Russian River Valley Video
Russian River Valley
The approved viticultural area of Russian River Valley resembles a roughly-drawn square nearly exactly in the center of Sonoma County. The region surrounds about a third of the 120-mile long river and its flood plains, sweeping from Monte Rio to western Santa Rosa and from Sebastopol to northern Healdsburg. Within the boundaries of the AVA are 96,000 acres or 150 square miles and close to 50 wineries, though several use one of the valley’s two sub-appellations, Green Valley and Chalk Hill. Excluding these, there are about 39 wineries, scores of vineyards, and over 10,000 acres planted to grapes. The appellation became official on November 21, 1983, though the designation was used for years—Foppiano Winery was first to put it on a label—before the Bureau of Alcohol, Tobacco, and Firearms formalized it. Although there is plenty for the visitor to see--the river itself is, of course, the main feature--much of Russian River Valley has a wild feel to it, with sparsely traveled country roads shaded by bay, manzanita, and gnarled oaks garlanded with delicate Spanish moss.
The region is classified as “coastal cool” and defined by almost nightly intrusions of fog, a feature that influences viticulture, agriculture, and quality of life. When inland valleys are sweltering, you can count on this natural air conditioning to keep nights pleasant in the Russian River Valley.
Although viticultural acclaim came relatively late to this fertile land, the history of grape farming extends back to the Russian period. Grapes were planted here as early as 1836, when Yehor Chernykh, a Russian immigrant, planted 2000 vines over a three-year period at Chernykh Ranch, which old maps indicate was located near where Green Valley and Graton Roads intersect today.
According to historian William Heintz, this represents the third planting of vineyards in western Sonoma County by the Russians, with the first in 1817, five years before Padre José Altimi, founder of the last of the California missions, planted his grapevines in 1923. The padre is generally credited with planting the first vines in Sonoma County; although the Russians apparently beat him to it, their efforts don’t seem to have influenced viticulture much, if at all. The door of history won’t open any wider on this early vineyard; we can see the vines through a small crack, but we don’t know a thing about the wine, or even if any was made.
Over the next several decades, through a phylloxera epidemic, a downturn in grape prices, Prohibition, two world wars, and a Depression, viticulture in this area lumbered along as one of many agricultural endeavors, though hardly the most important. There were cattle here, a vast hops industry, prunes, apples, and market gardens. The success of Korbel Champagne Cellars, founded by three brothers in 1882, did not spawn an early boom.
Today, grapes outstrip every other endeavor, in acreage, in reputation, and, alas, in controversy. You’d have to be living under a rock not to know that old apple orchards are making way for new vineyards, a fact that many of the area’s residents find distressing, especially when they consider the transition without benefit of historical perspective. Yet in the Atlas of Sonoma County published in 1877, there is no mention of apples even though planting had been underway since 1869. By 1915, apples were all over the West County, displacing grapevines at a rapid rate. Apple prices were high, grape prices were plummeting, and farmers were struggling, then as now, to make a living. Crops, like fortunes, fluctuate in cycles that cannot necessarily be understood by taking a short view.
The economics of farming is complex. Today apples prices are depressed everywhere, influenced by low prices on the world market. The demand for grapes, especially ultra-premium grapes, is high. This season, the best pinot noir has been commanding $3500 a ton. Even the finest apples--the early ripening Gravenstein--bring a fraction of that, somewhere around $160 a ton.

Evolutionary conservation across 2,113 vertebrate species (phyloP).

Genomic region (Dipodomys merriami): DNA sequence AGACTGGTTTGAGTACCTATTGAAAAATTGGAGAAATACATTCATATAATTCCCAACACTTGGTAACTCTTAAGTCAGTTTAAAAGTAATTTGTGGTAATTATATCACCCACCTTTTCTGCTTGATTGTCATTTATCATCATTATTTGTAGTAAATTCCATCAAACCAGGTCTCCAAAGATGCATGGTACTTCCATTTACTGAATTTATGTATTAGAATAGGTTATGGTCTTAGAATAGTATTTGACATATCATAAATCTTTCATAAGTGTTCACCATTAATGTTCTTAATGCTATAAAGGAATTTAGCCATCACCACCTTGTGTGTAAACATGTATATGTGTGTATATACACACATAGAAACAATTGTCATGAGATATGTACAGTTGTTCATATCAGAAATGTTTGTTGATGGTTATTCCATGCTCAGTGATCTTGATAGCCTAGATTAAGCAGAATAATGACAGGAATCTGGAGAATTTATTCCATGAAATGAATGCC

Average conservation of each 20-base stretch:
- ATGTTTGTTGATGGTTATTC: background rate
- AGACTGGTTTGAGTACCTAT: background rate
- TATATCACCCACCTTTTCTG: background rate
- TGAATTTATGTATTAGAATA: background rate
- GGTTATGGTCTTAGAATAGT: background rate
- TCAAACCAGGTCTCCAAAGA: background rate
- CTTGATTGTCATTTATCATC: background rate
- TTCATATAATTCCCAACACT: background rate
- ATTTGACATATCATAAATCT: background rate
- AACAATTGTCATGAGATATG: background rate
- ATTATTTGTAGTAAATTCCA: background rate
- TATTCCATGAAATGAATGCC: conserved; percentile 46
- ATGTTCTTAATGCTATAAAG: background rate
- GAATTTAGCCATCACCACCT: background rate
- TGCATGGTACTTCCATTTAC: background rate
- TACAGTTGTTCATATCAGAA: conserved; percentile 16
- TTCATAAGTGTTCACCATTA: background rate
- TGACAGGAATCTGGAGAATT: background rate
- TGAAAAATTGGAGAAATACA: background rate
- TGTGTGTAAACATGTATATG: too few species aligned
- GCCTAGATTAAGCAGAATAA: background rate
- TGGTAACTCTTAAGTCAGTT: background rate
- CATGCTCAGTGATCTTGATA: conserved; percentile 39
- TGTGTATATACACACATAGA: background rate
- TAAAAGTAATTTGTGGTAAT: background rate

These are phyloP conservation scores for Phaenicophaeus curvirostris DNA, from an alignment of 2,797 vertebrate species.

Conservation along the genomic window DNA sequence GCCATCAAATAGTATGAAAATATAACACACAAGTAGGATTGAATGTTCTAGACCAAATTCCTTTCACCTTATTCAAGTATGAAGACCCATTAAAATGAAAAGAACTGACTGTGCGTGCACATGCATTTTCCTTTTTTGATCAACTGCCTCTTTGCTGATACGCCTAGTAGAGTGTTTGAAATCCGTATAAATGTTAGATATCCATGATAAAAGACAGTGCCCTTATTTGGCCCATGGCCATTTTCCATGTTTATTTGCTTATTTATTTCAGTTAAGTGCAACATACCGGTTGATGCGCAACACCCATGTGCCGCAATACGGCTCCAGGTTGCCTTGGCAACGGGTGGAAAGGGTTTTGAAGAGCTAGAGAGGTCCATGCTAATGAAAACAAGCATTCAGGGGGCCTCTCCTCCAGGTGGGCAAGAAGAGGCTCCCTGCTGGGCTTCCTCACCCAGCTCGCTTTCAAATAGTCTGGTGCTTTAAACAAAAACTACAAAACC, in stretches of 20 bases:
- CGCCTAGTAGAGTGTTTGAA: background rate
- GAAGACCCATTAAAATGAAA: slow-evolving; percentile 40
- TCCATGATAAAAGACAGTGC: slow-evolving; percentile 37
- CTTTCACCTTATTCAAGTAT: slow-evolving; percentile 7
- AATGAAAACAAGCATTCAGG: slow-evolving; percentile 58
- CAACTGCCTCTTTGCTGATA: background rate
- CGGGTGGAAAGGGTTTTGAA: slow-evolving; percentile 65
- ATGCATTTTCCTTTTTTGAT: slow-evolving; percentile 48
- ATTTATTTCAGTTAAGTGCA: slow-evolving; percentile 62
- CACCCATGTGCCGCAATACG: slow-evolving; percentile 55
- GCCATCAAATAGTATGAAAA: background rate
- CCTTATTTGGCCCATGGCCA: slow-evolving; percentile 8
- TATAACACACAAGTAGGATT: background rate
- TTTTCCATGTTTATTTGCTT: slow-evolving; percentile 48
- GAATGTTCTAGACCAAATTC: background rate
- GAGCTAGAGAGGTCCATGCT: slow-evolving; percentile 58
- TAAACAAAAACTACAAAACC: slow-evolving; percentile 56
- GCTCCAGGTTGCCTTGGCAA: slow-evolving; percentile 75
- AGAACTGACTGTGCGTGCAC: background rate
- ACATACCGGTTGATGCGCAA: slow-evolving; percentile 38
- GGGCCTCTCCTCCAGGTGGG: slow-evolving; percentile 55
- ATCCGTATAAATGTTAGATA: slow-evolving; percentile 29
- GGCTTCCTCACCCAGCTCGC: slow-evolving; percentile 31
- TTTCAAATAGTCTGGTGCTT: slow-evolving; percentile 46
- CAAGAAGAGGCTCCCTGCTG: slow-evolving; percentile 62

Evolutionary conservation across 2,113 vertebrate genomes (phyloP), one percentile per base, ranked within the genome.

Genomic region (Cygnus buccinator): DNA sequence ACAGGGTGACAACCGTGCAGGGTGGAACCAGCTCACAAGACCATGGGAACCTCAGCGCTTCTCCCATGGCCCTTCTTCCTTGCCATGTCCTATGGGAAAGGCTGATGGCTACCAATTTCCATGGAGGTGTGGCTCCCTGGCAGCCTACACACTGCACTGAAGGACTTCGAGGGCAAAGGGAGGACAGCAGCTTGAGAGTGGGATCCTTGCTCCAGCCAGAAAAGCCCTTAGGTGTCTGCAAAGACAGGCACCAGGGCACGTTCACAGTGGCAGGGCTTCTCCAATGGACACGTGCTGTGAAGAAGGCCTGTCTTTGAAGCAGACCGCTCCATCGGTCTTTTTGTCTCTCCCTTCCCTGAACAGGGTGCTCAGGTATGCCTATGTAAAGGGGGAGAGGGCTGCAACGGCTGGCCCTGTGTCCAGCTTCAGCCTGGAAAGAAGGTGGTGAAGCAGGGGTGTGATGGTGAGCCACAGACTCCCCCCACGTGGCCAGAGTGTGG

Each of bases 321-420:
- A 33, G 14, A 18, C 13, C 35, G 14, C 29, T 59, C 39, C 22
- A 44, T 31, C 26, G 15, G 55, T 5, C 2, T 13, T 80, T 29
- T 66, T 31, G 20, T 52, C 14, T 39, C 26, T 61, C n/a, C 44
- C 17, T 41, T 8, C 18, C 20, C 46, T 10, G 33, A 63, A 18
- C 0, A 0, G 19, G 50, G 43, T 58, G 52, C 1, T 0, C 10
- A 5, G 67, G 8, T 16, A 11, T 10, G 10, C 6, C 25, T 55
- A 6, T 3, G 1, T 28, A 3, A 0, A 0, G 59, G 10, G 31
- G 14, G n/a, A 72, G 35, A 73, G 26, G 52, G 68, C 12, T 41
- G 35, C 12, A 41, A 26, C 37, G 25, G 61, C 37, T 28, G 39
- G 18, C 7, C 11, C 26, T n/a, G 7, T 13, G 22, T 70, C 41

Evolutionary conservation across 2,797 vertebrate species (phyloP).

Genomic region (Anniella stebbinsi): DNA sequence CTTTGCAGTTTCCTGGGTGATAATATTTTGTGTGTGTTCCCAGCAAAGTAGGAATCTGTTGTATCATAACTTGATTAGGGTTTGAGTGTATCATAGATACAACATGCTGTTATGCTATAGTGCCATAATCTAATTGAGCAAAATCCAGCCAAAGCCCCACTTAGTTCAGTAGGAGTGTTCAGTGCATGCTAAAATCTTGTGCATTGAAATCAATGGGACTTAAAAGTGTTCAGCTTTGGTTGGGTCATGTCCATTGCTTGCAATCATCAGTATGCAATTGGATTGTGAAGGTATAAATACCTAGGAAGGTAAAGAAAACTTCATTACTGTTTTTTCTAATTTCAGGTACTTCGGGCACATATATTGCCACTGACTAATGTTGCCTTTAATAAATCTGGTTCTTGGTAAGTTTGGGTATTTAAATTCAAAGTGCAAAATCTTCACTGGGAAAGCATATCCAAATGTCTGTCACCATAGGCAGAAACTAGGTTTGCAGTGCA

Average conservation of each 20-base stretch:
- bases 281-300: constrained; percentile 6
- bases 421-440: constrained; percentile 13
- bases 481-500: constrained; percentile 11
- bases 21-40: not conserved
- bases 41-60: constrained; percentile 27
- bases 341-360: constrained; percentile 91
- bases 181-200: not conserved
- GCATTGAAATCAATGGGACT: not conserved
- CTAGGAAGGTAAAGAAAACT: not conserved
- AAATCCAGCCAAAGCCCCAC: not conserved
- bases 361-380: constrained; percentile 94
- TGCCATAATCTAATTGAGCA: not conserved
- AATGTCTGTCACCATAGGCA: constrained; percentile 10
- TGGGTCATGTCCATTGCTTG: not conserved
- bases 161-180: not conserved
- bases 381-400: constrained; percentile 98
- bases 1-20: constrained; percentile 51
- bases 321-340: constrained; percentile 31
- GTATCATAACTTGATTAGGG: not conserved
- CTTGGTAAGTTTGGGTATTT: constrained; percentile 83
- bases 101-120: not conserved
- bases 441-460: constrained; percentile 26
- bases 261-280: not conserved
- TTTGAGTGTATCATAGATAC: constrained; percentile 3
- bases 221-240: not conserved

Myriad grape varietals thrive in the fertile alluvial soils of Russian River Valley, and because of the relatively moderate days, they develop their flavors slowly, which in turn results in wines with depth, finesse, and regional character. Foggy nights enhance the acid necessary for a properly balanced wine. Many of Sonoma County’s best known vintners are here, including Korbel, of course, DeLoach Winery, Hanna Winery, Mark West Springs Winery, Rodney Strong Vineyards, and Hop Kiln Winery. Dutton Ranch and Saralee’s Vineyard--it was gewurtztraimer from Saralee’s that took the Sweepstakes for white wine at the recent Harvest Fair--are among the best known vineyards.
Chardonnay, both for still and sparkling wine, is highly successful in Russian River Valley, and J. Rochioli’s sauvignon blanc is considered one of the best examples of the varietal in the state. There are scattered vineyards of old-vine zinfandel, syrah, cabernet sauvignon, a clone of gamay known as Valdiguie, and more than a dozen other varietals. Yet a single grape may be responsible for the frenzy of attention Russian River Valley is currently enjoying.
It’s the Pinot
Everyone, it seems, wants pinot noir from this valley, and well they should. Joseph Swan Vineyards, founded in 1969, enjoyed early acclaim for its zinfandels, but was also one of the first successful producers of this seductive grape. As knowledge of its wily ways has increased and as viticultural techniques have improved--pinot noir, arguably more than any other single grape, is made in the vineyard--Russian River Valley pinot noir has taken center stage. The list of outstanding producers is growing yearly. Dehlinger, one of the region’s most consistently excellent producers, appeared in 1975, and has been joined in recent years by Kistler, Lynmar of Quail Hill Vineyard, Keegan Cellars, and J Wine Company, which makes still pinot noir in addition to sparkling wines.
Yet to fully understand the evolution of pinot noir in this valley, you must look to Westside Road and Joe Rochioli, who was growing luscious fruit long before pinot noir became the county’s most sought-after grape.
The Rochioli family settled here in 1938, a time when most of the valley floor was planted to hops, with the occasional abandoned patch of pre-prohibition vineyards. Rochioli planted his first vineyards in 1959, continued planting throughout the 1970s, and sold his grapes for about $200 a ton. The fruit’s superior quality remained a secret, eclipsed by dozens of other grapes in an inexpensive bulk wine known as California Burgundy.
In 1971, Davis Bynum Winery became the first winery on Westside Road, and the first to credit a grower. Their inaugural vintage, 1973, included the label notation “From the vineyard of Joseph Rochioli, Jr. on Westside Road in the Russian River Valley”. By the early 1980s, the brilliant Gary Farrell, who came to Davis Bynum for summer work and stayed on first as a cellar worker and soon as winemaker, was attracting increasing attention with his finely crafted wines. In 1982, Farrell made Bynum’s wine, wines for the newly established J. Rochioli label, and for his own label, as well. By 1986, Joe Rochioli, joined by his son Tom, had built their winery and Tom had taken over as winemaker. Today the vineyard designated wines of J. Rochioli are among the best in the country.